Lawrence’s Day
St. Lawrence’s Day (10.08) used to be the day of seeding rye. On Muhu Island it was believed that the correct seeding time was three days before and three days after St. Lawrence’s Day. In mainland Estonia, the correct seeding time was considered to be the days from St. Lawrence’s Day to Assumption of the Virgin (15.08). There were work bans on St. Lawrence’s Day. No fire could be made on St. Lawrence’s Day, as this might have caused a big fire. It was not allowed to make fires in the oven, not to cook any food, not to light the barn oven, either so as not to cause a big fire. It was not even allowed to smoke a pipe on that day. Roofs were watered; on stoves or stones heated in saunas a bucket of water and a birch whisk were placed, so that St. Lawrence could whisk himself when going to the sauna. Both lightning and wind on St. Lawrence’s Day forecasted that there would be fires in the autumn. The post-drying of crops in the houses that could be heated inevitably posed an increased fire hazard at the harvesting time. It was not allowed to thresh on St. Lawrence’s Day on that day the seeds would not sprout.
In the folklore calendar, St. Lawrence’s Day also signifies the beginning of seeding the rye. People in Southern Estonia and Latvia maintained that from this day apples turn tasty and start smelling really good. Between St. Lawrence’s Day and St. Bartholomew’s Day falls the time of pulling the flax. In some places, people also started shearing their sheep on St. Lawrence’s Day. But the hay had to be able to take an iron nail on St. Lawrence’s Day.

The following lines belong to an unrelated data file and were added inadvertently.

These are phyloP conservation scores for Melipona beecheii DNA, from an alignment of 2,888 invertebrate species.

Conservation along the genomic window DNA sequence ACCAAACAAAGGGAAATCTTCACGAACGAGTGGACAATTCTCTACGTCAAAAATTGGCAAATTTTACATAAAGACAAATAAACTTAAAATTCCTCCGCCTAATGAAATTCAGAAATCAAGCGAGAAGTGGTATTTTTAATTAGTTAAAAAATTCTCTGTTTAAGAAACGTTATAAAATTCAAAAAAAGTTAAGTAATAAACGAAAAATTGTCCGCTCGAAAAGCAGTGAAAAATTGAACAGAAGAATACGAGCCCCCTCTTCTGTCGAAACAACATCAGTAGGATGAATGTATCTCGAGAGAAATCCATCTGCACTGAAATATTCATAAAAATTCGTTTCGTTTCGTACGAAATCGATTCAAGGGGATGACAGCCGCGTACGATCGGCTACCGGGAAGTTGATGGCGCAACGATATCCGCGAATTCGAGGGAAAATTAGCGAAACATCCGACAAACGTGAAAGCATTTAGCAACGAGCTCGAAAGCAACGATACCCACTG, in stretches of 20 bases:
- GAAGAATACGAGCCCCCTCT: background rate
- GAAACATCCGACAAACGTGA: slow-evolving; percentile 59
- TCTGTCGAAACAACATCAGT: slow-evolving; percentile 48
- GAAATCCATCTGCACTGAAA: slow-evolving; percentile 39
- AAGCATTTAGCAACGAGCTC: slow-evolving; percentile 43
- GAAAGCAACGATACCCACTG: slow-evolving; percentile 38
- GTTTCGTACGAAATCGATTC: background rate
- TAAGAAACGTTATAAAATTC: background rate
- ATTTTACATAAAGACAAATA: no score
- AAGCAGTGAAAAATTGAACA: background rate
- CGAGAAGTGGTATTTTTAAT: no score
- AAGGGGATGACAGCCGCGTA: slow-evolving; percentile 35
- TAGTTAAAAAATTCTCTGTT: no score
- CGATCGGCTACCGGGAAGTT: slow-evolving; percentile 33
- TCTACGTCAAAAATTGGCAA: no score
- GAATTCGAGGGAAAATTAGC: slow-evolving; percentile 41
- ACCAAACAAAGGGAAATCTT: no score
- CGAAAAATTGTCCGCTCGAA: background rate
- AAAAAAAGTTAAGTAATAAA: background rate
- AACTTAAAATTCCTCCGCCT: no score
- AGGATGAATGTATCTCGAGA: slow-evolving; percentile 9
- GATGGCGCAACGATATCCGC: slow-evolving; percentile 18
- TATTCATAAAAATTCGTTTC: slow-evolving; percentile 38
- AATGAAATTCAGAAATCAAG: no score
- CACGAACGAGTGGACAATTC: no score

Cows were supposed to produce even less milk after St. Lawrence’s Day. In Viru-Jaagupi it was said that St. John would take a bowl, St. James another and St. Lawrence would lick the bottoms of the bowls.
St. Lawrence’s Day was the last possibility for slaughtering a goat after that the meat would smell. Therefore food on St. Lawrence’s Day was often made of goat meat.
The first frosty night was to fall approximately on St. Lawrence’s Day. If water did not freeze, a warm autumn was to be expected;

On this day in the year of 258, St. Lawrence died a martyr. In addition to Deacon Lawrence, nine other Christian clergymen were executed on this day, among them Pope Sixtus II.
St. Lawrence was tortured to death on a burning grate. Therefore he became the patron saint of all professional men related to fire (bakers, cooks, charcoal burners, glass blowers), and it was hoped he would help in case of fire catastrophes, burns, and fever. St. Lawrence also protects all the poor and the librarians.
There are many legends related to the name of St. Lawrence. It is claimed that each Friday he descends from heaven to save one more soul from purgatory. The Pleiades meteorites falling on August nights have been termed the tears of St. Lawrence.
In Estonia, the churches of Kuusalu, Kuressaare, Laatre and No have been dedicated to St. Lawrence. Similarly to all of Europe, this saint was highly popular among the peasants in Estonia. A folktale even claims that St. Lawrence actually built the church of Kuusalu; later he was burnt near the church on a roadside stone. It is said that the stone still bears the marks of the burning grate and the fire tongs. These marks were cut into an ancient cult stone that has since been called St. Lawrence’s stone and also Path Stone; presumably this happened in the 13th century.

Laurits, Lauri, Lauro, Laur ja Laar

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